WHILE another federal court has ruled as unconstitutional the “Muslim ban” imposed by the Trump administration on immigrants coming from Islamic countries, the development hardly compensate for a deluge of assaults against the rights of immigrants communities in the US.
Immigrant advocates told a national tele-conference for ethnic media that the country’s immigration appear to be leaning towards a previously obscure “nativist” ideology.
One of the advocates, Sameera Hafiz, a lawyer from the Immigrant Legal Resource Center, pointed out that as US Senate was debating the future of the Deferment of Action on Childhood Arrival (DACA), “the reality is that any (proposed) DACA proposals go hand in hand with eliminating the diversity visa program, severely curtailing the family immigration program and expansive border enforcement measures – far beyond what we think about when we think about border security.”
Aside from this, Hafiz said the legislative debate only distracted the people to the other offenses that the Trump administration is doing to the Dreamers, their families and their supporters both in the public and private sectors.
Some 800,000 young people who were brought here in the US when they were children were adversely affected when Trump trashed the DACA program instituted by former President Barack Obama.
Another advocate, Angelica Salas, director of the Coalition for Humane Immigrant Rights of Los Angeles (CHIRLA), added that the Trump administration was working to mold the US legal immigration towards a direction that conform to the so-called “a white nationalist agenda (whereby) certain individuals are not qualified to come into the United States based on their country of birth and their religion.”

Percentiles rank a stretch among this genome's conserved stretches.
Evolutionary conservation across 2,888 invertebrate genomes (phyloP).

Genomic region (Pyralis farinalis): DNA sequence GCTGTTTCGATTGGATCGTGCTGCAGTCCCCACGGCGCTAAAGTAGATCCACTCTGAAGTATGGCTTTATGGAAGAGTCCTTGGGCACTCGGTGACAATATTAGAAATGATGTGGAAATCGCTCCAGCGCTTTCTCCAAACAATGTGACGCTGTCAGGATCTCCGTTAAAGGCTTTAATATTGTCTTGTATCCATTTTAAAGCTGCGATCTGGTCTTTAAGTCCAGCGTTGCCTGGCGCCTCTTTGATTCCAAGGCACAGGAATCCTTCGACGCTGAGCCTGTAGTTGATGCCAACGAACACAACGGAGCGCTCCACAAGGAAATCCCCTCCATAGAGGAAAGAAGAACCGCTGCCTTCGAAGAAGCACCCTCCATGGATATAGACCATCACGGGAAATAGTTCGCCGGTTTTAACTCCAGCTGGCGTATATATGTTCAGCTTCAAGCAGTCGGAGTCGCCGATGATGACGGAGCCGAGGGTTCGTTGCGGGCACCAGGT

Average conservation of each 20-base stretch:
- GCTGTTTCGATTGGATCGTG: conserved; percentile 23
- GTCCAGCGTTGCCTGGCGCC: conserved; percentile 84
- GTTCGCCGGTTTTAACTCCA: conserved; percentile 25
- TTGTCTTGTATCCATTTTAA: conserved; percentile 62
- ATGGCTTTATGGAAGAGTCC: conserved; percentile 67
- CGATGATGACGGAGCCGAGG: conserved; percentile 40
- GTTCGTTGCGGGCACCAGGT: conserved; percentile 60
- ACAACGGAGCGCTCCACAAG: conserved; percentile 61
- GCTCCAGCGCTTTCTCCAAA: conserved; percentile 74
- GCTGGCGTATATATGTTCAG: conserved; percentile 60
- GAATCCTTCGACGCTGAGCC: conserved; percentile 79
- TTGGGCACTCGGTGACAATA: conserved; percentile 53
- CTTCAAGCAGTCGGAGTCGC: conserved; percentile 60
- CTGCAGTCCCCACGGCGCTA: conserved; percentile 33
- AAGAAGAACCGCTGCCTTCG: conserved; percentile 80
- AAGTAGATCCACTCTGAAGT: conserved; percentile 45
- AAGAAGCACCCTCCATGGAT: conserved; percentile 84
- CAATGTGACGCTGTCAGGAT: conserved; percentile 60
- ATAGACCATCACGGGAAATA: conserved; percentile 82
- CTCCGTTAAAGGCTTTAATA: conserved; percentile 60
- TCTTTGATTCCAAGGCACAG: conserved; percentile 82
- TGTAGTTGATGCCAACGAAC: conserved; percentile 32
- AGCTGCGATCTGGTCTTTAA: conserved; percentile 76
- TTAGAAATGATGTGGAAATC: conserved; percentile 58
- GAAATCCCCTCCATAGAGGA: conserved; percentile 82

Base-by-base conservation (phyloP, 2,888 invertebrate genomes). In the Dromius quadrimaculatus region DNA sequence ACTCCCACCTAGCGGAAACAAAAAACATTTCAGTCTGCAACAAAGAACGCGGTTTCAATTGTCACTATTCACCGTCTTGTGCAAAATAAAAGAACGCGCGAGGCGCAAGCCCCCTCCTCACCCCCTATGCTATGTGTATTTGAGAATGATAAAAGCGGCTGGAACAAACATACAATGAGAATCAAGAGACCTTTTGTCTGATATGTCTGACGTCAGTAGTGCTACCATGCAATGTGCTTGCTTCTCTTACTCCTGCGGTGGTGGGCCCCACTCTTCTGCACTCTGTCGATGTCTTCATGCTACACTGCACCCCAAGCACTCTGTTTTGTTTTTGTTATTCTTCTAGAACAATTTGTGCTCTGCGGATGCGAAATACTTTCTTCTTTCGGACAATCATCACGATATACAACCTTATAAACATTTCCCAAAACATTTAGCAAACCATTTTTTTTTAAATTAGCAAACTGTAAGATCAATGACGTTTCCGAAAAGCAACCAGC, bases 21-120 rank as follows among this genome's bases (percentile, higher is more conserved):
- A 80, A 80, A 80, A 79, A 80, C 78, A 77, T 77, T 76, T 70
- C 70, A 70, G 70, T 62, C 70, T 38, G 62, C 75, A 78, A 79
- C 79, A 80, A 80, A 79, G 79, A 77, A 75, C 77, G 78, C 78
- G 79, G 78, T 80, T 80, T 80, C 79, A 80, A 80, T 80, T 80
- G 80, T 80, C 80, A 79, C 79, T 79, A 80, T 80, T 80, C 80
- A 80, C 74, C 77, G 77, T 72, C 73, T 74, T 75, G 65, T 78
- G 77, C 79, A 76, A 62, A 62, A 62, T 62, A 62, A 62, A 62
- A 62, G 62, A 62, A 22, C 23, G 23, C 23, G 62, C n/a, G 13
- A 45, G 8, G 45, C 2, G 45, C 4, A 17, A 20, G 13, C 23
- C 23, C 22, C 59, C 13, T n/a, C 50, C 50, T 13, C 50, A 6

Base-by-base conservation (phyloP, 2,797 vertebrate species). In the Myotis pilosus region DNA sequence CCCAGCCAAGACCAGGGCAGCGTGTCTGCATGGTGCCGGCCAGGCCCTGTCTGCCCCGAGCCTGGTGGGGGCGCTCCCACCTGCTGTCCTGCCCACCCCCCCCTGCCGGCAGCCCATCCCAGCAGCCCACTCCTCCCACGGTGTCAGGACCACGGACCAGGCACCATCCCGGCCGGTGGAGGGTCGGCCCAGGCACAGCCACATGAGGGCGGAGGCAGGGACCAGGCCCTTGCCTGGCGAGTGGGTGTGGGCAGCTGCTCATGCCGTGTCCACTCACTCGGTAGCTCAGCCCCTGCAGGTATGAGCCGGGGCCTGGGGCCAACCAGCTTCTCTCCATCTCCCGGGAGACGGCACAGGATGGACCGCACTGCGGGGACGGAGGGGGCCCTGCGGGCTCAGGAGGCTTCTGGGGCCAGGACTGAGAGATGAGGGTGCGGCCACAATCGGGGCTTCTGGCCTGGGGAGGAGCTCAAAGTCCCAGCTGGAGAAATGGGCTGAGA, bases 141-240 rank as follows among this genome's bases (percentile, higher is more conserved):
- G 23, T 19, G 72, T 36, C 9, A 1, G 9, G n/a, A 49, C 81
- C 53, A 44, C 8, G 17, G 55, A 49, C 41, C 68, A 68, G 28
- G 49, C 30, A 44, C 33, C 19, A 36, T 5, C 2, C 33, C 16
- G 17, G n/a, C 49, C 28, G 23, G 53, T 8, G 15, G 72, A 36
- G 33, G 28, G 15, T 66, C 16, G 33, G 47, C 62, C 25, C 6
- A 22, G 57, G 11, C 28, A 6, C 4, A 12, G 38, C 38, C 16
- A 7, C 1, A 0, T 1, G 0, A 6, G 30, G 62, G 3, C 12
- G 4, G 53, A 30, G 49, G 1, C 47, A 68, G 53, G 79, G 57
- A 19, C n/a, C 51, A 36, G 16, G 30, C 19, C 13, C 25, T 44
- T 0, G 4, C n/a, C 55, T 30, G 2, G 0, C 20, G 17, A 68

“Our clients being deported from Los Angeles had been in the country more than 25 years. With the crippling of various legal channels like the Central American minors program, the separation of children from parents, the ending of diversity vistas,” Salas narrated.
Meanwhile, lawyer Zahra Billoo, executive director of the San Francisco Bay Area chapter of the Council on American Islamic Relations (CAIR), hailed the decision by the Fourth Circuit which joined a chorus of courts across the country who have said that the Muslim ban is unconstitutional.
Billoo quoted a Georgetown University estimate that 60,000 people had been impacted in their efforts to get an education or see their families.
Billoo said that “what’s legal doesn’t always align with what’s moral,” citing the Japanese internment during World War II as among the events that the court ruled as legal even if they were unjust.
In a 9-4 vote, the 4th U.S. Circuit Court of Appeals in Richmond, after examining statements made by Trump and other administration officials, as well as the presidential proclamation imposing the ban, ruled that the policy “second-guesses our nation’s dedication to religious freedom and tolerance.”
Last December, the 9th U.S. Circuit Court of Appeals also found that Trump exceeded the scope of his authority with the latest ban.
The 4th Circuit court upheld a ruling by a federal judge in Maryland who issued an injunction barring enforcement of the ban against people from Chad, Iran, Libya, Somalia, Syria and Yemen who have bona fide relationships with people in the US.
The national telebriefing for ethnic media sponsored by Ready California, a collaborative cross-sector effort led by the Immigrant Legal Resource Center.